Maharashtra pollution board cuts 40% water supply to Taloja industries for polluting Kasadi
Additionally, fishermen had earlier said that there has been a 90% drop in the fishes they catch from Kasadi river and authorities have not taken any steps despite their several complaints
After the pollution board identified that chemical effluents from common effluent treatment plant (CETP) at Taloja were polluting the Kasadi river, the Maharashtra Industrial Development Corporation (MIDC) after being directed by Maharashtra Pollution Control Board (MPCB) cut 40% of the water supply to industrial plants at Taloja from February 1.
HT had reported last year that unrelated industrial waste pumped out by an effluent treatment plant in Taloja industrial area, near Mumbai, had raised pollution levels in the Kasadi river to 13 times the safe limit.
According to data obtained by NGO Watchdog Foundation through right to information (RTI), there are 977 industries currently functioning at Taloja industrial area, spread across 2,157 acre area, that comprises of chemical, pharmaceutical, engineering and food processing industries. Of these, 347 small and medium-scale industries mostly comprising chemical, pharmaceutical and food processing ones are polluting industries with one CETP treating effluents. The industries employ about 76,000 people and have an annual turnover of Rs 60,000 crore.
Additionally, fishermen had earlier said that there has been a 90% drop in the fishes they catch from Kasadi river and authorities had not taken any steps despite their several complaints. Taking cognisance of the complaints, MPCB issued a notice to MIDC highlighting the pollution problem on Monday. “Until the Taloja industrial area does not start online pollution monitoring, which was one of the mandates the pollution board had asked them for to tackle water pollution, adequate water supply will not be provided to them,” said Anil Mohekar, regional officer, MPCB. “The plants have two months to comply or else further action will be taken.”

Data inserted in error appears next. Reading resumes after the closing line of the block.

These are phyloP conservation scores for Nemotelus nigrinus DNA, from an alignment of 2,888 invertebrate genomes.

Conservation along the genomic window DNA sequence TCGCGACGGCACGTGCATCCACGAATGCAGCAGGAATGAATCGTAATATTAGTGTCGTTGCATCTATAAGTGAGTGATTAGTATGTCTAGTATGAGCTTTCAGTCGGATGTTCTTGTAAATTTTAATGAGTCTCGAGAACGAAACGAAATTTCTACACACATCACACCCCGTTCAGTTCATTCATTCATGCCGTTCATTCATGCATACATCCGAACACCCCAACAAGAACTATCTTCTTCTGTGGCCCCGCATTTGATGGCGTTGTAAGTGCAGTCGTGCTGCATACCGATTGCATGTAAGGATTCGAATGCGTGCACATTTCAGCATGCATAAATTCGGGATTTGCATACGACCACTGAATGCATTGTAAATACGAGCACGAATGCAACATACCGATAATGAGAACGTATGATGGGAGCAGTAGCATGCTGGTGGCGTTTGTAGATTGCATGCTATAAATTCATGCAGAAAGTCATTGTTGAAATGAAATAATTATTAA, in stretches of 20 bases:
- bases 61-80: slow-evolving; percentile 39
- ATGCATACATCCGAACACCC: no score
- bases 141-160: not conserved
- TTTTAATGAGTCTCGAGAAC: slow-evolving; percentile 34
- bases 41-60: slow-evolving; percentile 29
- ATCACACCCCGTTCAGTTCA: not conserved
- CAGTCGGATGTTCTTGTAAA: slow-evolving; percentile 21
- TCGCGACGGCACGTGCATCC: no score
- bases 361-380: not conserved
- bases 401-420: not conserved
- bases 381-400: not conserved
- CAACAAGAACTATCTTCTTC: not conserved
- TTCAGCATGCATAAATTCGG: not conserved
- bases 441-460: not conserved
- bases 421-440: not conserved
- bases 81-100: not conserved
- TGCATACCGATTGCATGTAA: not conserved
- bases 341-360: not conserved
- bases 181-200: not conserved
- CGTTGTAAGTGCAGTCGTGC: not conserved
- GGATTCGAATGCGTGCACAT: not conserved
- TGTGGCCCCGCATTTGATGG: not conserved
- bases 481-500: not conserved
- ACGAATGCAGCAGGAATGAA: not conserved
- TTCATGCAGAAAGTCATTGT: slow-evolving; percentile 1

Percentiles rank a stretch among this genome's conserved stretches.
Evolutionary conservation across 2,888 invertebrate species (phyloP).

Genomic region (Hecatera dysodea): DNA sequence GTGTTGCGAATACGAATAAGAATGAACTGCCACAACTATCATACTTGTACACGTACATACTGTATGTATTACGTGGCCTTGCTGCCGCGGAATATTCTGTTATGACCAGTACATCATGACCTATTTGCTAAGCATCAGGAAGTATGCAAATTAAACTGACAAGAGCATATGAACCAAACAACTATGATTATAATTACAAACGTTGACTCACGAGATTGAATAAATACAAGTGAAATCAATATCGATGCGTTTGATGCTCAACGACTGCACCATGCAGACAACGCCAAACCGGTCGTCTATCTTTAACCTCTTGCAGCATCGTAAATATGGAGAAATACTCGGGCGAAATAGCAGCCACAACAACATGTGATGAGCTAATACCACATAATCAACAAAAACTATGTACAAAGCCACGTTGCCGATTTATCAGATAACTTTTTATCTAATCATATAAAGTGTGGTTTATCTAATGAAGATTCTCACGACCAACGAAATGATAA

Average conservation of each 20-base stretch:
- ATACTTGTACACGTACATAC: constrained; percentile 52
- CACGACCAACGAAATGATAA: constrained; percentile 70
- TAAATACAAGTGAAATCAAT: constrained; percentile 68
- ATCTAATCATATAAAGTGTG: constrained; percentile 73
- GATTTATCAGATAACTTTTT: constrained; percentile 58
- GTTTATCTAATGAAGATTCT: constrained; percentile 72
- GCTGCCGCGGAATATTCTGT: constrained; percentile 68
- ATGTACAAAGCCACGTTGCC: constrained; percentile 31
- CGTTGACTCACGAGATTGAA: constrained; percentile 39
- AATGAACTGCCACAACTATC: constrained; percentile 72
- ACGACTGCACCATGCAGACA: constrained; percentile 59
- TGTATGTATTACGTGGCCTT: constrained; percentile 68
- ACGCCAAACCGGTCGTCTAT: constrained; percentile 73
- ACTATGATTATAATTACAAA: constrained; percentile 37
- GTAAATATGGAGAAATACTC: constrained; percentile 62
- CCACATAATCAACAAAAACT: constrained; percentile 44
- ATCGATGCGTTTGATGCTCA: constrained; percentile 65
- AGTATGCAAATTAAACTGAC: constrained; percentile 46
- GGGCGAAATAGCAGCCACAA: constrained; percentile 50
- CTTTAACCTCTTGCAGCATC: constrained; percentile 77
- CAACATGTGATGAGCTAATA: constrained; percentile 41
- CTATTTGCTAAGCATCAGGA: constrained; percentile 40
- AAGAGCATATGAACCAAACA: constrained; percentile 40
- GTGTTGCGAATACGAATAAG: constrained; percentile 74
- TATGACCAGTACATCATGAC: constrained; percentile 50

According to the letter issued to the industrial plants, earlier they were receiving 24-hour water supply but after MPCB’s directive, the plants will not receive water from 12am to 8am, effective from February 1.
Officials from the Taloja CETP said the move will definitely affect industrial production. “The plants have already begun the process of installing equipments for online effluent monitoring. The curtailment of water has automatically reduced their production by half,” said a senior officer from the Taloja CETP. “Earlier all plants together we’re getting 50 million litre per day (MLD), which has been reduced to 30 now.”
City-based NGO Watchdog Foundation that had filed several complaints with MPCB over the last two years lauded the move. “It is a welcome step by the pollution board as they have finally taken cognisance of the issue of impact of pollutants on the river body and loss of fish biodiversity. The industries need to understand the importance of preserving the river rather than turning it into a nullah,” said Godfrey Pimenta, trustee, Watchdog Foundation.
Pollution at Kasadi River 13 times safe limit
To highlight their plight, fishermen from the local Koli community collected water samples in August last year from the Taloja CETP pipeline areas discharging treated waste and samples from the banks of the Kasadi river, and submitted them for a water quality test at Navi Mumbai Municipal Corporation’s (NMMC) environmental laboratory.
The lab found levels of Biochemical Oxygen Demand (BOD) – the concentration of oxygen required for aquatic life – to be 80 milligram per litre (mg/L). The test also found high levels of chloride, which is toxic to aquatic life and impacts vegetation and wildlife. According to Central Pollution Control Board (CPCB) guidelines, a BOD level above 6 mg/L cannot sustain fish species and levels above 3 mg/L make the water unfit for human consumption.